"Five months after setting out from Spain, Hannibal reached the plains of northern Italy, but lost half of his army along the way. As snow fell across the Alps, men, horses and pack-animals slid over precipices and perished in the hundreds from exposure and exhaustion. Corpses littered the way. But all thirty-seven elephants survived.

"Hannibal's army roamed about Italy for fifteen years. He reached the gates of Rome but failed to take the city. Roman armies meanwhile expelled the Carthaginians from Spain and then invaded north Africa, forcing Hannibal to withdraw from Italy to defend his homeland.

"In the deciding battle in 202 BCE, the two armies met at Zama to the south-west of Carthage. In the opening phase, Hannibal sent eighty elephants charging into Roman ranks. But, terrified by the blare of bugles, some rampaged back into their own lines, others were channelled through gaps the Romans made in their ranks and were speared to death. After heavy fighting, Hannibal conceded defeat.

"The terms of peace dictated by Rome were humiliating. The Carthaginians were henceforth forbidden from fighting any wars outside Africa; they were required to surrender all their elephants and to undertake not to train any more for military purposes; and their navy was to be reduced to just ten warships. As citizens watched, Carthage's remaining fleet was burnt to cinders.

"In the aftermath of defeat, Carthage, no longer burdened by the cost of wars and empire, regained much of its prosperity, concentrating on agriculture and trade. Production of wheat and barley soared, enabling Carthage to become a major exporter, principally to Rome. War reparations were quickly paid off. New harbours were built, with extensive quays and warehousing, capable of holding 270 ships.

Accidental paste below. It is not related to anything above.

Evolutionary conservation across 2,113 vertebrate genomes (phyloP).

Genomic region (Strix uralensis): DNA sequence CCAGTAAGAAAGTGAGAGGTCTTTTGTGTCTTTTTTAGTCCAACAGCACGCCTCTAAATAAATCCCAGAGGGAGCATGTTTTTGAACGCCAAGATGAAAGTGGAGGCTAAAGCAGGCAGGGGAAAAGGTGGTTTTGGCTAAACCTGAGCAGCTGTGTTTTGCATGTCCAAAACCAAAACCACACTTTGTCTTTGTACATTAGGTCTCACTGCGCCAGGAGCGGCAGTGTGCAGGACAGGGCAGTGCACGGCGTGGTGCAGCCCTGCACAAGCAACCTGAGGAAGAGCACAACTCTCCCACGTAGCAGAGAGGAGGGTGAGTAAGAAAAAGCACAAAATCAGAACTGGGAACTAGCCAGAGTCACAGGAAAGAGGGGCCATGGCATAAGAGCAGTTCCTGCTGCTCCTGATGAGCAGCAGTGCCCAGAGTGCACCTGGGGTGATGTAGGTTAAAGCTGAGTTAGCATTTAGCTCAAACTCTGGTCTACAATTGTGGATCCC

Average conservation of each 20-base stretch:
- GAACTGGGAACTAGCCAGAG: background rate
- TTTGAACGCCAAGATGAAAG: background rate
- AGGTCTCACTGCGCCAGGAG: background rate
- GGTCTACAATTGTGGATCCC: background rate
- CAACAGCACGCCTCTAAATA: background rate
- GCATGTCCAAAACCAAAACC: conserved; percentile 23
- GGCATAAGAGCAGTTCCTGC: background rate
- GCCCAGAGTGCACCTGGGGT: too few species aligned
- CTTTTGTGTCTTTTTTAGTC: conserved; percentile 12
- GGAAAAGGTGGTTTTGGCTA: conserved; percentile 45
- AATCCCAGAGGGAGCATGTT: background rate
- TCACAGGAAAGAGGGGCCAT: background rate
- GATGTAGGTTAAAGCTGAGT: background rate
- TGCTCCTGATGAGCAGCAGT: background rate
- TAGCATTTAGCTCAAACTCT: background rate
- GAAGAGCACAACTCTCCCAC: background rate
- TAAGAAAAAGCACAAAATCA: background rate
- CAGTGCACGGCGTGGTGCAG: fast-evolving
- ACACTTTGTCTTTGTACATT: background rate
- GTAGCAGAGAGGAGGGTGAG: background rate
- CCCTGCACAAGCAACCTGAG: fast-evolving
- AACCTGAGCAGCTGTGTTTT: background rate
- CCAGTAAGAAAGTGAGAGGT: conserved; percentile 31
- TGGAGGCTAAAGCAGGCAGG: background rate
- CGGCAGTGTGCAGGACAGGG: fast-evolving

"But the wealth that Carthage enjoyed was too great for Rome to ignore. Some Roman politicians portrayed it as a threat. After visiting Carthage in 152 BCE, Marcus Porcius Cato, well known for his hatred of the Carthaginians, repeatedly warned the Senate that Carthage had to be destroyed: 'Delenda est Carthago!' On one occasion, with a flourish, he produced a ripe fig from his robes, telling his colleagues that it had been picked in Carthage just three days before, a reminder of its proximity to Rome. As well as the potential danger, Cato pointed out the agricultural wealth that could be appropriated if Carthage were destroyed and replaced by Roman rule.

"The war party in Rome decided the matter. In 149 BCE a Roman army sailed for north Africa and laid siege to Carthage. For nearly three years, the Carthaginians held out, sealed off from food supplies, half-starving and subject to repeated attacks. The final assault came in 146. Breaking through the last pockets of resistance, Roman soldiers went from house to house slaughtering men, women and children. The carnage went on for six days and nights. Some 50,000 survivors were sold into slavery. Carthage was then set on fire. Annexed by Rome, the land of the Carthaginians was called Provincia Africa. It was a name taken from a small Berber tribe known as Afri, but later used to describe an entire continent."


Martin Meredith


The Fortunes of Africa: A 5000-Year History of Wealth, Greed, and Endeavor


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Copyright 2014 by Martin Meredith